Last weekend Clayton and I attended a wedding dinner cruise in Norfolk. I’d never been on a big boat and wasn’t sure how the ol’ aging equilibrium would respond. Not well, friends. Not well. I took Dramamine about 30 minutes before getting on the boat, just like the doctor my mother ordered. But we didn’t actually get moving until hours after boarding, so maybe that was the issue. Everyone who came for the wedding showed up for the ceremony and some wedding festivities for the first two-ish hours, which meant we had the boat to ourselves. But then our party waited for The Outsiders to board and the boat filled up with strangers. And then that baby took off at the rousing speed of a gigantic ferry boat and my head was all, “What. Is. Happening?!”
We were on the second level, so there wasn’t any open air, and after I headed down to the bathroom in the windowless dungeon while we bobbed and weaved, all bets were off about how long I was going to keep that toasting champagne down.
I came back to our table and Clayton was having some friendly conversation with a stranger who happened to know where Pace, Florida was, and I tried to force myself to sit in the chair and pretend to listen. But all I could hear was the internal monologue of Captain Seasick vs. Princess Good Manners. Before I really knew what I was doing, I’d whispered to Clayton in the middle of his new friend’s sentence, “I’m going to the deck,” and took off upstairs.
Best decision of my life. Not only is that obviously where you’re meant to hang out on a cruise, but the chilly, 50-degree night air worked magic on my inevitable dizziness. Why would anyone shuffle around in a closed-in box when they could be teetering over the edge of poorly constructed rails three stories over freezing water? Mystery. I stayed up there a long time looking at the lights and getting what I believe could be considered “my sea legs.”
I got to eavesdrop on the smokers’ conversations and even enjoyed an unexpected chat of my own when a man came and stood near me at the railing.
Him: You’re really getting your stare on.
Me: Mumble incoherently, as I so often do in social situations.
Him: Jump in.
Me: Huh? You couldn’t pay me enough to jump in there.
Him: Really? I’d do it for $1,000.
Me: I think you’d have to add another zero to that for me to do it.
Him: Wait. Do you think there’s sharks in there?
Me: Yep, there are freshwater sharks that swim in this water.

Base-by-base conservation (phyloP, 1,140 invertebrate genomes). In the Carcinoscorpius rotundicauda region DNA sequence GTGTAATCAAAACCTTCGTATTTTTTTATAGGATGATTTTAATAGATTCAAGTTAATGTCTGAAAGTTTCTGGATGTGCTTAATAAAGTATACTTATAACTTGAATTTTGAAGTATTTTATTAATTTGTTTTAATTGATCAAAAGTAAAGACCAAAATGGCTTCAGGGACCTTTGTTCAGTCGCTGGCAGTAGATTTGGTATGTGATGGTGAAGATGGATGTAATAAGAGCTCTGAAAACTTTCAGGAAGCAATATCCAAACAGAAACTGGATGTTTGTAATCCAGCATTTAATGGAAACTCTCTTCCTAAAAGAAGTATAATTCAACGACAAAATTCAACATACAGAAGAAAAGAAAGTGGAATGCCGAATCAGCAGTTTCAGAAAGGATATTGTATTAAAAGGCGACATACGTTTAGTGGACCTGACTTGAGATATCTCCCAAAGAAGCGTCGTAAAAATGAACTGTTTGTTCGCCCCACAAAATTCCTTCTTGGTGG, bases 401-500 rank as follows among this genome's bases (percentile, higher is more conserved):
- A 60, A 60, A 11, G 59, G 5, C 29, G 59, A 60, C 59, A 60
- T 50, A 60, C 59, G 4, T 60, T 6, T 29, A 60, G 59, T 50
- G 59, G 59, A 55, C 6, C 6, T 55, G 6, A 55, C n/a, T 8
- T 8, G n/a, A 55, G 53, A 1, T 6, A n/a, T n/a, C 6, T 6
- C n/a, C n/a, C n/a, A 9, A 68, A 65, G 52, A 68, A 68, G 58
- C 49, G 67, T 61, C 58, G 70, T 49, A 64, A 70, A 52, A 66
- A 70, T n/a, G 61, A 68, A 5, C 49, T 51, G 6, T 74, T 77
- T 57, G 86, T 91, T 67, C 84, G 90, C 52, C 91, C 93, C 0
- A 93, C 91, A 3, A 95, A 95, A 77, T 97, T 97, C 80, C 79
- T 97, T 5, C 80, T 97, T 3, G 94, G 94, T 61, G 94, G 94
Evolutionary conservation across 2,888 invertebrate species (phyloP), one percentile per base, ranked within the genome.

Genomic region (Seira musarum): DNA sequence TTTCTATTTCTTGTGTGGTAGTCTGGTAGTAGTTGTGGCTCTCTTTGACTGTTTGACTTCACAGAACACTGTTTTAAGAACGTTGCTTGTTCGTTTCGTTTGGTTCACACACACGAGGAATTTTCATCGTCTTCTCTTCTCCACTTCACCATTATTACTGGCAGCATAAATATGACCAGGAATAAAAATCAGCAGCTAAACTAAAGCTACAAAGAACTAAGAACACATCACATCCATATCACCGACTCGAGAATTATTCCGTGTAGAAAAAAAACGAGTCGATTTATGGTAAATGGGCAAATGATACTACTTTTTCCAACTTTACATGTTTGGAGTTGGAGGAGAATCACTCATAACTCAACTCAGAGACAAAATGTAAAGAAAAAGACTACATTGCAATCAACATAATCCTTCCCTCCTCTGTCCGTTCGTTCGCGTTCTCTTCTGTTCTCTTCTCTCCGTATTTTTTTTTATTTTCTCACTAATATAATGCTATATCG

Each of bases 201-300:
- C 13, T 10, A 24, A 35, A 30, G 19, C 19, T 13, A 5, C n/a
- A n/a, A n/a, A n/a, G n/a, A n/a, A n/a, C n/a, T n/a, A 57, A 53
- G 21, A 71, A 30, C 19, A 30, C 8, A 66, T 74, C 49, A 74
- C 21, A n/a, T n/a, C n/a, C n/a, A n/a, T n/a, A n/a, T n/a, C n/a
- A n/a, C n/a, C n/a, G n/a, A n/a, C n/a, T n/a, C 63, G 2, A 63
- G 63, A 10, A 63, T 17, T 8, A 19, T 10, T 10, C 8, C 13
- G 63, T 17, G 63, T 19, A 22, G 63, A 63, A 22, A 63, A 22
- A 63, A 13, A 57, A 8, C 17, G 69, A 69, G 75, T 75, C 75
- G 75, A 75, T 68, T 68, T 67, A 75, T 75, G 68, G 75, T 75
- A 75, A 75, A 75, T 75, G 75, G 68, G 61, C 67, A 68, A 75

Him: Oh, never mind then.
And just like that, I’m pretty sure I won that conversation. He left, probably to find me some sort of plaque or medal, and I had the view all to myself again until Clayton came to keep me company. He brought cheesecake, so actually, he ended up winning that round.
I tried to convince him that life was just better on the top deck, but someone refused someone else’s prodding to “bring a jacket just in case” and was freezing his little tushy off. Someone else was warm and toasty and not nauseous on the upper deck in her winter jacket.
So I compromised and after nearly an hour of fresh air isolation, I went back down to the party deck. When I joined the group with my newly acquired sea legs, I learned that standing was much better than sitting in terms of keeping the swaying of my brain at bay. Even better than standing? Dancing.
Electric Slide. Cupid Shuffle. Some 70’s disco song that totally justifies the above finger pointing (but def not the open mouth). We rocked it all, with the exception of The Wobble, which we’d never heard of until that night and were utterly enthralled with. Man, people love to get their Wobble on. I officially decided we need to head to Da Club more often. You know, if they ever get Da Club in Newport News.
Thankfully, the wobblin’ of my head subsided long before last call, and we had a great time. It does throw a big question mark behind our plans to one day take a cruise, but I kicked that fear of flying (if “kicked” means flying once, for an hour-long flight, quoting Bible verses Rainman-style for the entire trip), so seasickness can buh-ring it.